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Byzantine Art & Architecture

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  • 0:01 The Byzantine Empire
  • 1:20 Byzantine Art
  • 3:10 Byzantine Architecture
  • 5:00 Lesson Summary
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Lesson Transcript
Instructor: Christopher Muscato

Chris has a master's degree in history and teaches at the University of Northern Colorado.

In this lesson, you will explore the rich art and architecture of the powerful Byzantine Empire, centered in Constantinople. Then, test your understanding with a brief quiz.

The Byzantine Empire

Imagine if the United States split in two. I know, it would be tragic, but just imagine it for a second. In the New England area, you have the traditional center of American culture. Way over on the other side of the continent is California, another cultural center. After the United States splits, California becomes the capital of the western half, and over time, develops styles of art and culture that are very different from the eastern half. They are related, connected, but still unique. This is sort of what happened in the Roman Empire. Rome's power stretched all the way across the Mediterranean region, and in modern-day Istanbul, another powerful cultural center developed called Constantinople, or Byzantium, as it was originally known.

As Rome became weaker, Constantinople grew stronger, even to the point that the Roman emperors moved their capital there in the 4th century. The Roman Empire formally collapsed in the 5th century, but Constantinople was able to survive, forming its own empire. The Byzantine Empire inherited the role of Rome not only as a dominant power but also as a center of the Christian religion. Byzantine culture, including their art and architecture, stayed connected to its Roman heritage, but also developed unique characteristics of its own.

Byzantine Art

Art in the Byzantine Empire was centered around two central themes: religion and the power of the ruling class. Both of these stem from the fact that it took money to commission art, and only the state and church had that kind of cash. Additionally, religion was a major part of Byzantine life. One of the major forms of Byzantine art was the icon, a flat panel depicting Jesus, Mary, saints, or angels that were considered sacred. These panels, which could be found anywhere from churches to private homes of the wealthy, were believed to be conduits through which God would perform miracles.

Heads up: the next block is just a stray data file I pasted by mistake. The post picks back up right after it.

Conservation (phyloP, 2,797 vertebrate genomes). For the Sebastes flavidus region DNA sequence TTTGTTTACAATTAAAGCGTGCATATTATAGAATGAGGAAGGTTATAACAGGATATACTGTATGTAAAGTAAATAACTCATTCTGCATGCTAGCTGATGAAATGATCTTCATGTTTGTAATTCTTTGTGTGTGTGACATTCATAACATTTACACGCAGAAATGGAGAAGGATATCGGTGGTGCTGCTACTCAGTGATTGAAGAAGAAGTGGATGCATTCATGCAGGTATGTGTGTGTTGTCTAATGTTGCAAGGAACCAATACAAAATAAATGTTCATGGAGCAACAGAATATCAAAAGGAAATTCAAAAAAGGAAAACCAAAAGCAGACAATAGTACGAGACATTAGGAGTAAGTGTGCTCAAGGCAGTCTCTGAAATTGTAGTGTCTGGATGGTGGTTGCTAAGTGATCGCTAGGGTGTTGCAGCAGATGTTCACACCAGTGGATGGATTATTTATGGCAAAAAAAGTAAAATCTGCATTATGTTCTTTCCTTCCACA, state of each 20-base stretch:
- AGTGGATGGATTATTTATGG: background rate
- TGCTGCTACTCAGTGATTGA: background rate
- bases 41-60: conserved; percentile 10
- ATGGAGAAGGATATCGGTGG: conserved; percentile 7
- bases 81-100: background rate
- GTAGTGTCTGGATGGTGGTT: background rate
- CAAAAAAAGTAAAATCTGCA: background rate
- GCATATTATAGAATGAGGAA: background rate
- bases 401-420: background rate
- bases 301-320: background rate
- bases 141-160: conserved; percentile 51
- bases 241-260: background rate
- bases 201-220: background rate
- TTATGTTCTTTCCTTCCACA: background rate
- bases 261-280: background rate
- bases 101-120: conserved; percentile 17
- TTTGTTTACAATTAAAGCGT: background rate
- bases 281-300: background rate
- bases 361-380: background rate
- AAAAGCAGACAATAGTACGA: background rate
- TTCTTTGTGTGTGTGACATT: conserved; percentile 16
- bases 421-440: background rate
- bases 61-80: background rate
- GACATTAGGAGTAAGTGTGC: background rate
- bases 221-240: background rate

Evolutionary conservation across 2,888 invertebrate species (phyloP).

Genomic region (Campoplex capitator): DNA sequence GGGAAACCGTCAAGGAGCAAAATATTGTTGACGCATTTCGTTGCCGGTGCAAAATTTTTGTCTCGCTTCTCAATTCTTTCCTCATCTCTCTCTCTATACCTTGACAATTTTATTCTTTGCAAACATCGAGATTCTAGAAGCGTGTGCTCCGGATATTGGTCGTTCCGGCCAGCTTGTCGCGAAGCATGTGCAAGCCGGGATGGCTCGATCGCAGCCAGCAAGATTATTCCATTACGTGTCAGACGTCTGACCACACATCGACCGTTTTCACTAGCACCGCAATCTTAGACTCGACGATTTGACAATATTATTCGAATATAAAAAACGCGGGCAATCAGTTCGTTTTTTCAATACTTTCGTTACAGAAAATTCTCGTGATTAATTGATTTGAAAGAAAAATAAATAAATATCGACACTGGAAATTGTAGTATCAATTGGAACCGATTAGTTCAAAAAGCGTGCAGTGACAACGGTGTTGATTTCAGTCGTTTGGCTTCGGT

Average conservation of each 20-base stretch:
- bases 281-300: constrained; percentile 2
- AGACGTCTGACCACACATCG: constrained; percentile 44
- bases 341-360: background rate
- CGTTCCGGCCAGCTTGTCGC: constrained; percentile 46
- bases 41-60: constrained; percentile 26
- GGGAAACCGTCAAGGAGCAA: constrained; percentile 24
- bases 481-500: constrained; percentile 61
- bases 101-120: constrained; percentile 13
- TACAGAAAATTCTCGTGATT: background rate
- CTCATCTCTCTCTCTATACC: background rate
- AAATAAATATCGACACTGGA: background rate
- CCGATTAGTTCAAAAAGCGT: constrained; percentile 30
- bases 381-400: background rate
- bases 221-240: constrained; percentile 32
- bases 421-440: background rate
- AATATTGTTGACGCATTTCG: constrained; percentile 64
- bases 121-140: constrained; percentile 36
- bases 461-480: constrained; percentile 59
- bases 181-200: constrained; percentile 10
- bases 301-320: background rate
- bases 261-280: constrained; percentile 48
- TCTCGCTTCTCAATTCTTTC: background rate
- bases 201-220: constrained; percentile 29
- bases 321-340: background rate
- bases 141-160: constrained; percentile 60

Byzantine icons, as well as other painted objects, like books or murals, shared stylistic elements. On one hand, they maintained symbols from the Roman Empire, things like the use of gold to represent divine presence. On the other hand, Byzantine art developed very unique traits. The most notable of these is a style of abstraction, simply meaning that art was not entirely representative of visible reality. In Byzantine art, many figures appeared somewhat elongated or disproportionate. Some of them had greenish tints to their skin. The paintings often had simple or empty backgrounds and no sense of realistic space.

Critics in Rome thought that the Byzantines simply forgot how to make real art, but that does not seem to be the case. By relying on abstract rather than realistic styles, the Byzantines emphasized the symbolism of the art. This is especially true of religious paintings, where the scenes represented the divine, sacred nature of events and people rather than the realities of their earthly appearances. By creating figures that sometimes looked almost otherworldly, Byzantine artists celebrated their divinity.

Byzantine Architecture

As with their art, most of Byzantine architecture was focused on religion. In the Christian tradition, churches are designed in the shape of a cross. This practice began in Rome, and the Byzantines continued it. However, they used a Greek cross as the basis for their churches rather than a Roman cross. While the Roman cross has a long vertical base, looking sort of like a lower case t, the Greek cross has four arms of the same length, like a plus sign. This made the church slightly different in shape and presented unique architectural challenges. In order to cover the square center of the church with a circular, domed roof, Byzantine architects developed the pendentive, triangle bases of a sphere that taper off into the four corners of a square.

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